Source: Long Clawson Dairy

The Leicestershire-based cheesemaker will launch its 1912 Artisan Stilton brand into larger Tesco stores nationwide from next week

Long Clawson Dairy is launching its first-ever branded stilton as part of a bid to double UK consumption of the cheeseboard staple.

The Leicestershire-based cheesemaker – one of only six businesses permitted to manufacture stilton due to its protected designation of origin (PDO) status – will launch its 1912 Artisan Stilton brand into larger Tesco stores nationwide from next week (rsp: £3/150g).

Other retailers are also expected to start selling the cheese next year.

Named after the year Long Clawson was established as a farming co-operative, 1912 had been in development for more than three years by a group of master cheesemakers boasting more than 200 years of collective experience, said MD Bill Mathieson.

With “a pure creaminess and intense tanginess” the cheese had already delivered award wins at both the International Cheese Awards and the World Cheese Awards under a pseudonym, he added.

1912 will be sold in a “very distinctive” recyclable card packaging, with the cheese sealed in a breathable film that is also recyclable. 

Recipe inspiration, key facts on stilton and a QR code linking to star chef and brand ambassador Marco Pierre White’s recipes will also be carried on pack.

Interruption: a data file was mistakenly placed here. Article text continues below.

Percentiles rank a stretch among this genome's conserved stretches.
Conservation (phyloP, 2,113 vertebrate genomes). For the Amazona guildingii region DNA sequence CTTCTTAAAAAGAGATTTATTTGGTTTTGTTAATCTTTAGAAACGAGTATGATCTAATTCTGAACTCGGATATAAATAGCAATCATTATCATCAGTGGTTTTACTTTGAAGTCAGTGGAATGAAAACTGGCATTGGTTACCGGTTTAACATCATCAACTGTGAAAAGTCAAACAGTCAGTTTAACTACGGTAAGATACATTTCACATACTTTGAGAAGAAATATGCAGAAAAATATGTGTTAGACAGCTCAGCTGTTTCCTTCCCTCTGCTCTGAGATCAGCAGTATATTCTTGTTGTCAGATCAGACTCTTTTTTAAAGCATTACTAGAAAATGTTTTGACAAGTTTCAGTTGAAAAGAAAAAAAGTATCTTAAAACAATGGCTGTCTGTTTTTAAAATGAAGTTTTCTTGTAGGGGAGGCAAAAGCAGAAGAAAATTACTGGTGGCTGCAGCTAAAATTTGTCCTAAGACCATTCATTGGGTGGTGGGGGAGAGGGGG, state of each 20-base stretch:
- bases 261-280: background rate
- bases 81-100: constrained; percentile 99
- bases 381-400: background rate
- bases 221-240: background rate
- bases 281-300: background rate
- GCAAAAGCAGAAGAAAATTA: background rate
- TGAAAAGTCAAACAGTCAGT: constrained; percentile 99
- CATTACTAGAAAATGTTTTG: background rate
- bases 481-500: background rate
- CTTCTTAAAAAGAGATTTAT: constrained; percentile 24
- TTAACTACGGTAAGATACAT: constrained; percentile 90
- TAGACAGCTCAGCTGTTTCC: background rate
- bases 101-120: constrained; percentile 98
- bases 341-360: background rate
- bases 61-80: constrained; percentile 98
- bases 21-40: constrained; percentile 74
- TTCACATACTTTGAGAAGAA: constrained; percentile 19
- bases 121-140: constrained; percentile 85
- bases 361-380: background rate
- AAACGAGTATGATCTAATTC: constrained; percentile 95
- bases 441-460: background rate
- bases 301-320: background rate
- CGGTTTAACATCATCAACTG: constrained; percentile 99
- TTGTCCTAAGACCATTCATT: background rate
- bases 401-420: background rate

The launch will also be supported by a PR, social media and marketing campaign, fronted by Pierre White, who will also be using the cheese in his restaurants. 

Long Clawson aimed to move the “national treasure” of stilton away from the cheeseboard towards becoming “a core product” in UK households, Mathieson said.

Stilton value sales fell by 6.3% in the mults to £41.9m during the year to 12 June, in the face of a 6.3% average increase in price [Nielsen]. And the Long Clawson name had previously been best known in foodservice and on own label stilton sold in supermarkets, he admitted. 

However, Mathieson believed the 1912 brand would help stimulate shopper interest in the cheese and drive an upturn in “usage occasions”.

“We’re facing into the fact there is a recession coming and there will be more in-home moments to consume stilton,” he suggested. “It’s currently wedded to the cheeseboard, with people, on average, only consuming stilton three times a year.”

Given more than 60% of consumers used cheese as an ingredient, Mathieson said there was “a massive opportunity to double the market over the next 10-15 years as a more everyday ingredient for snacking and in recipes”.

“The team has developed a stilton like no other, delivering a flavour that takes the consumer on a journey, with layers of flavour in every crumbling bite.”

The cheese was made with milk sourced from cows grazed for at least 180 days a year at the 30 farms that own the Long Clawson co-op – reinforcing the producer’s strong credentials around provenance, Mathieson said.